SB: Well, I think you'll find yourself in good company! You know, in the end of the story, World War I is breaking out, and we see German soldier invading the hotel where the women have been gathering. All the dialog switches to German. What are they saying?
AM: I wanted it to be authentic. I knew people would blog about it and the translations would come soon enough. The general drift is that the soldiers are bivouacking. They talk about the French as a bunch of homo shits, that sort of crude comment. The say, "this place smells of fish" — and other ugly sexist comment.
They are soldiers who don't want to be there, in a cold place, and they are going to their deaths. As they break Alice’s mirror, the say, "C'mon, you cunt"— it’s brutal penetrative language.
The fragile fantasy universe of the Lost Girls has been broken and the voices of the WWI are intruding, destroying everything that was beautiful and sensual and cultured about Europe in a process that would irrevocably damage its heart. It's never got over that devastation even a century later.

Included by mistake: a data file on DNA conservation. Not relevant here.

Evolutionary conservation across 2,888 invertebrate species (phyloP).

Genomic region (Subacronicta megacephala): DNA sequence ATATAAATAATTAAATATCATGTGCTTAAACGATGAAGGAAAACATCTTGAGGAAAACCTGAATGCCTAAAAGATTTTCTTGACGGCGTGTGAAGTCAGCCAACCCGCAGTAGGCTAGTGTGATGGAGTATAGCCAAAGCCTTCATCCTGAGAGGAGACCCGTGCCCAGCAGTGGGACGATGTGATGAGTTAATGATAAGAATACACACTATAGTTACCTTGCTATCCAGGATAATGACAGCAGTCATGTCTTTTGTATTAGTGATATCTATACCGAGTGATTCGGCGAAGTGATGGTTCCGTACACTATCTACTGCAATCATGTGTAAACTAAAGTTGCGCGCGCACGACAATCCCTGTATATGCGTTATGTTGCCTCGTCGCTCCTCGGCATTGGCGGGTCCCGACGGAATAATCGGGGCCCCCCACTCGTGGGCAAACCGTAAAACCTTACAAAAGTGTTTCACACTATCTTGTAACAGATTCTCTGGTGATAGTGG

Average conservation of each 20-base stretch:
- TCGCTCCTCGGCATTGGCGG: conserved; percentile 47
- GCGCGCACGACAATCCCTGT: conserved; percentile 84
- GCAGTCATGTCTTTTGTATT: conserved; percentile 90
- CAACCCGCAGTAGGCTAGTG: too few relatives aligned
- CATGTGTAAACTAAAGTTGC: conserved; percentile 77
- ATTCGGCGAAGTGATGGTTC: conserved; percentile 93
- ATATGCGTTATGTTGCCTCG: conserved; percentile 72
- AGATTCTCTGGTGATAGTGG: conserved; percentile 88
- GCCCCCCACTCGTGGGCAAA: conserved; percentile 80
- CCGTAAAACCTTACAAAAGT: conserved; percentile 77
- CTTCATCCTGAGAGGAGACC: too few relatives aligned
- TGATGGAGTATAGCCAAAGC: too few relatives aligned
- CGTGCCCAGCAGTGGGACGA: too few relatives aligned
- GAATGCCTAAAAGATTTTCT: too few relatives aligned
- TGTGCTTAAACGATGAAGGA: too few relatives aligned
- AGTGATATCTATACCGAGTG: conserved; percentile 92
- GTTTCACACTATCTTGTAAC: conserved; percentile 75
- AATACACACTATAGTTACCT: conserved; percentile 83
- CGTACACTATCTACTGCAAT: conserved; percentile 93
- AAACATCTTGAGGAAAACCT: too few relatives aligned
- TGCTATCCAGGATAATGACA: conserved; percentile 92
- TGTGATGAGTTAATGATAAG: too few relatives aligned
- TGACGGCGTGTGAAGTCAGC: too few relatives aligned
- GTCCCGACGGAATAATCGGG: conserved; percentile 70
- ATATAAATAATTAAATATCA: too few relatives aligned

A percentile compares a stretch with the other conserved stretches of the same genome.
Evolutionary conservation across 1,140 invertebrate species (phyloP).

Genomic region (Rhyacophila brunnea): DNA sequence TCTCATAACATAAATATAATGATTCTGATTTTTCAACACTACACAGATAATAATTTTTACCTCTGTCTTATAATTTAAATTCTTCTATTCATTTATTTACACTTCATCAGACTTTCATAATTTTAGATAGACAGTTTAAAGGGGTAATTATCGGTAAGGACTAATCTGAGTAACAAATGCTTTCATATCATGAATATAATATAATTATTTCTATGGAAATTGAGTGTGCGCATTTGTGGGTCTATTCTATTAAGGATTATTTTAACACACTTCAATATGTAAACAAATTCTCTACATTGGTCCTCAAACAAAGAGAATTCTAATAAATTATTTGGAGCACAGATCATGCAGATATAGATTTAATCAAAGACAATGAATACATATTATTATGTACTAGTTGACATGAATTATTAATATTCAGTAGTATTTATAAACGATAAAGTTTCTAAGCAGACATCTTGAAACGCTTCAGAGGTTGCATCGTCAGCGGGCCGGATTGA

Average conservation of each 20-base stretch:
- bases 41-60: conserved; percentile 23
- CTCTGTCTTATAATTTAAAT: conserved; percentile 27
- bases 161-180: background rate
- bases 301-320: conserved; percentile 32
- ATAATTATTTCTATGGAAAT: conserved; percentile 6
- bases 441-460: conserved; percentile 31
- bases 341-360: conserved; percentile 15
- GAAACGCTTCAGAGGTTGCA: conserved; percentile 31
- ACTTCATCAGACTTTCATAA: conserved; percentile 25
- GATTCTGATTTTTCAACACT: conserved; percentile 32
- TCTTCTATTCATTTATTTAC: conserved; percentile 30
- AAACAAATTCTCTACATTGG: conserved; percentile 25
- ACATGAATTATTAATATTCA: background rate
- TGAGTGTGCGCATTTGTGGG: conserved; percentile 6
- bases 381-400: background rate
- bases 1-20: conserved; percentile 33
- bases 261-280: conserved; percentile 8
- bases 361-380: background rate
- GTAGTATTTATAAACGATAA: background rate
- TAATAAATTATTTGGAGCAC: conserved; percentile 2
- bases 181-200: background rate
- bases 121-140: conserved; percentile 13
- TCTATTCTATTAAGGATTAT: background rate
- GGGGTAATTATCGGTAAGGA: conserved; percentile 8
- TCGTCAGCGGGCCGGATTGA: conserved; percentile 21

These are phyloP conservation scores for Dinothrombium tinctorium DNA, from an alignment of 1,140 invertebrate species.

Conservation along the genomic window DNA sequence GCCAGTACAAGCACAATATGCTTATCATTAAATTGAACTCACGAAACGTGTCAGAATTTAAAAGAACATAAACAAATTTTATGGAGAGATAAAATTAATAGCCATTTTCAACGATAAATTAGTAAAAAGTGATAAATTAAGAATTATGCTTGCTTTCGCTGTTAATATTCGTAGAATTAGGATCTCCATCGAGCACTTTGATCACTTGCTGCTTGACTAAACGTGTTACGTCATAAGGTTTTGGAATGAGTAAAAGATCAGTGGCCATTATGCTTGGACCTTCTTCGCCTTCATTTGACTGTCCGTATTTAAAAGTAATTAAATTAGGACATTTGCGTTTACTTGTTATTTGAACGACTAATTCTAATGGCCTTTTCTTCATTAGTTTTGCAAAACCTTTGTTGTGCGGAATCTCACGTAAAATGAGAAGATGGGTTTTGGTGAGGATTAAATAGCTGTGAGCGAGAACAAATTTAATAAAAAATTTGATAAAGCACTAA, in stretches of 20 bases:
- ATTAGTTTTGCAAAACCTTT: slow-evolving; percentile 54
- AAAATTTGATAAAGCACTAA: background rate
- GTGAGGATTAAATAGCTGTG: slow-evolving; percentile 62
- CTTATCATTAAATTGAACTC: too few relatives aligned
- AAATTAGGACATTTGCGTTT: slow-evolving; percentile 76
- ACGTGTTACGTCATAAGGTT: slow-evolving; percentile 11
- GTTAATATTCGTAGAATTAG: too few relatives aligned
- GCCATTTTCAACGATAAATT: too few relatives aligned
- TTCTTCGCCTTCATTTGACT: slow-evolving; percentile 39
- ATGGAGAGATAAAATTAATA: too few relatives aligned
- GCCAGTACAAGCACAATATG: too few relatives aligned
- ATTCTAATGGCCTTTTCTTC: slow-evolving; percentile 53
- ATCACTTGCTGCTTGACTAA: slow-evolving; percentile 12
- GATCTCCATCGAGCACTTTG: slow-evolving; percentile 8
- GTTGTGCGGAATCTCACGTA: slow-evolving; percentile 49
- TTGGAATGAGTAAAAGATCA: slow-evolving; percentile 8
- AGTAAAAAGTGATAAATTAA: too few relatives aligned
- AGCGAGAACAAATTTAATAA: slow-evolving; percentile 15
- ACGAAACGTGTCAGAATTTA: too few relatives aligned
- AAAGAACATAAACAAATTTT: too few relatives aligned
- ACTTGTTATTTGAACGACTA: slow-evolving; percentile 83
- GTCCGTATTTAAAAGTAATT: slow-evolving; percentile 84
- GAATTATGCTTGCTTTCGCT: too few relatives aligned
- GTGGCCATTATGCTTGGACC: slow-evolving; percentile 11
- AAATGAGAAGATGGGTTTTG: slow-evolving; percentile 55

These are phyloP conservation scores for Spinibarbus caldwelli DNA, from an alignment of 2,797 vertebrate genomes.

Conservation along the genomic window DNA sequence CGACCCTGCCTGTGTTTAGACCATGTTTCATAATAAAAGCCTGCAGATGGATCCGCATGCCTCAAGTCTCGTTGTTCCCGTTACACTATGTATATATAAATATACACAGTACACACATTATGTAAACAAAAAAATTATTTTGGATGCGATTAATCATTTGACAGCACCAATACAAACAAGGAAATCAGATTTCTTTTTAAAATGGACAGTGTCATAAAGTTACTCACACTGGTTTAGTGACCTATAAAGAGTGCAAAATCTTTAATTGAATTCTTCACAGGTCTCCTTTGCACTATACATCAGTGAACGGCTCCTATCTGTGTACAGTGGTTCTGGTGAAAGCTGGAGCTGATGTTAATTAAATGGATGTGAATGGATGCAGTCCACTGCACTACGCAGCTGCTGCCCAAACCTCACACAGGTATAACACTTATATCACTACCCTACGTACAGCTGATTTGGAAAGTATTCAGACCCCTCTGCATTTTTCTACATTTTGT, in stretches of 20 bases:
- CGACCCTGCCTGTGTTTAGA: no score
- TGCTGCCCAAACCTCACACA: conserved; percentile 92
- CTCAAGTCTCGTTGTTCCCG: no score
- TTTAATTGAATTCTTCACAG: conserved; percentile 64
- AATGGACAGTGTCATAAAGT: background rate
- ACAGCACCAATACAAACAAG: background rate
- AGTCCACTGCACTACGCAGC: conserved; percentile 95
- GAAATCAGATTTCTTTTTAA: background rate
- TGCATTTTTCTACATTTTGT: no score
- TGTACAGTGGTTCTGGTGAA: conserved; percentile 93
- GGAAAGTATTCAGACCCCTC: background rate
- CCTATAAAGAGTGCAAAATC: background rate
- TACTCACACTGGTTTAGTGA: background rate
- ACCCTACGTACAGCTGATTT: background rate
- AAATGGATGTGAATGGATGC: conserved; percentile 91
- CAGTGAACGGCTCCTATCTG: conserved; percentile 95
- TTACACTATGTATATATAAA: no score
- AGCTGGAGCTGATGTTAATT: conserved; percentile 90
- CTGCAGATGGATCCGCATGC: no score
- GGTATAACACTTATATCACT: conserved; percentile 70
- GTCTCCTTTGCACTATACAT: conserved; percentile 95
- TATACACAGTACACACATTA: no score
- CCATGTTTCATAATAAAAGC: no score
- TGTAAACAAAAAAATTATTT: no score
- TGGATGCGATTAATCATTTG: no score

I also spoke with Melinda, at length, in a hot tub. This is my favorite interview technique. She is so proud of how this book has been produced. I can't tell you how long it's been since I met an author who was truly and deeply satisfied by every aspect of their book's production. She knows it's her life's work, and she has never compromised it. I was inspired.
And then we gossiped for about four hours about ours and every else's love lives.
Mel brought Aretha and I three presents:
What a treat!
I put together a gallery of some of Melinda's work, both from her tender youth, and from Lost Girls' maturity. You can view the whole opus, generating from the time she was drawing her first female portraits and her first erotica. Let the drooling begin...
Top illustration from The Lost Girls, and photo of Melinda Gebbe from 1969, taken by Honey Lee Cottrell.